The next morning, we woke early and spent the day enjoying the many natural delights in Hana. We hiked 7 sacred pools, ‘ohe’o gulch trail, and followed a tiny, precarious path out to the Red Sand Beach, and hiked to Waimoku falls through a tantalizing bamboo forest. All the while, we picked produce from trees and cracked open the coconuts we found, hoping for a refreshing taste of the sweet, sweet water within. Later, we made our way back to mainstream Maui, feeling the touch of Hana’s wild beauty upon us as we left.




Learning to Fly

Nearly every day for the 3 weeks that we were on Maui, Tom and I rose early and headed over to Polipoli Spring State Recreation Park to paraglide with the Proflyght Paragliding School of Maui. Sometimes we would spend time kiting before driving the steep, curvy road all the way up to the launch site. Here’s two short videos of footage from my first, tandem, flight — you mostly get to see my legs and Tom’s superb flying skills (his wing is black, white, red and blue).


Here are excerpts from my journal:

Sunday, Nov. 17: T’s gratitude – improving forward launch. R’s gratitudes began paragliding pilot training.

Monday, Nov. 18: R’s 2nd pilot lesson! T’s gratitude: getting two amazing flights in from Ferns (flew in clouds a bit). R’s Gratitude’s: how supportive Tom’s being about my slow progress paragliding.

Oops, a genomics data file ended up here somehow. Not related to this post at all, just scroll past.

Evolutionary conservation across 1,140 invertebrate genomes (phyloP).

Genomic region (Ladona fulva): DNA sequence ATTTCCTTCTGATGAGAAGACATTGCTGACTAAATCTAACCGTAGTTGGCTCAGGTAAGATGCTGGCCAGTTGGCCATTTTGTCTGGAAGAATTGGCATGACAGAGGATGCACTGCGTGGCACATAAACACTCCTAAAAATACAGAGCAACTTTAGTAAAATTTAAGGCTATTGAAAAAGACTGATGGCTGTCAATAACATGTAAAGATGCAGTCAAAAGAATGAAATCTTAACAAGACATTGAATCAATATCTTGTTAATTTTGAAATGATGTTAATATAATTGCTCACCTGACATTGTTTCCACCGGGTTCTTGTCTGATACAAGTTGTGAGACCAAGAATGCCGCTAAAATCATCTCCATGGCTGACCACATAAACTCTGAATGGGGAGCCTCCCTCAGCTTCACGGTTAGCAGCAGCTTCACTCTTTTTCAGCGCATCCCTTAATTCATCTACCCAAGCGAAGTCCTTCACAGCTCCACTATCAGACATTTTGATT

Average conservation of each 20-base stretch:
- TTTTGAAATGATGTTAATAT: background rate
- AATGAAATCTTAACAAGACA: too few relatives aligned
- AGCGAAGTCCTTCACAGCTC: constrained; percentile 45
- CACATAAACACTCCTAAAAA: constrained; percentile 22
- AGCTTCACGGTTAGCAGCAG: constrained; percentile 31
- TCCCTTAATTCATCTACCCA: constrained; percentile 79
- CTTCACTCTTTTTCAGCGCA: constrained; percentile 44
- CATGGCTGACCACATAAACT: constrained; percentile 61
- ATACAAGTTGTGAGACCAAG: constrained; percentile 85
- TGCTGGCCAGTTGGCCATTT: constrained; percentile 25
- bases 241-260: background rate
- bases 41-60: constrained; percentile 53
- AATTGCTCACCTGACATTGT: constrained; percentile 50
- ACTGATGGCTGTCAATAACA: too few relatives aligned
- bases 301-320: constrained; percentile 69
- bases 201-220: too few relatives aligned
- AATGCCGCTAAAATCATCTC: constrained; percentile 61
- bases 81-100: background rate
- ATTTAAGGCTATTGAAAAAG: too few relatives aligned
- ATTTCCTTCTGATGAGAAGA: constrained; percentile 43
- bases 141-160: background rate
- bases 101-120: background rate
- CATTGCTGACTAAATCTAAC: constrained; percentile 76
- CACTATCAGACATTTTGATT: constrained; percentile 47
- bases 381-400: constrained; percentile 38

Tuesday, Nov. 19: R’s 3rd pilot lesson – got in 4 official flights.

Wednesday, Nov. 20: 5 more flights added to my repertoire, learned how to sit back in harness seat. Took p1 rest.

Thursday, Nov. 21: Paragliding, Laci & John’s tandem flight, Luau with Laci & John . Tom and I aren’t the type to do a Luau but our friends were really excited about it and it was relatively  cheap, ($100/person), so we gave it a try. While it felt like it was created with the tourist in mind, it was neat to see once.


View this post on Instagram


A post shared by Rachael Quisel (@rachael_quisel) on

Friday, Nov. 22: Spent the morning paragliding, big thrill as I completed my first flight from Echoes, the top of the training hill, which is 4,500 ft. above sea level and 1,000 ft. to the landing zone. Soon afterwards, Heather, a fellow paraglider, lost control of her wing, crashed into the hill and broke her femur directly in front of us. Her partner ran to her my instructor, Dexter, called 911. I bought health insurance.

Saturday, Nov. 23: Took a day off from paragliding, spent it going from the pool to the hot tub and sunning at Grand Champions resort villa.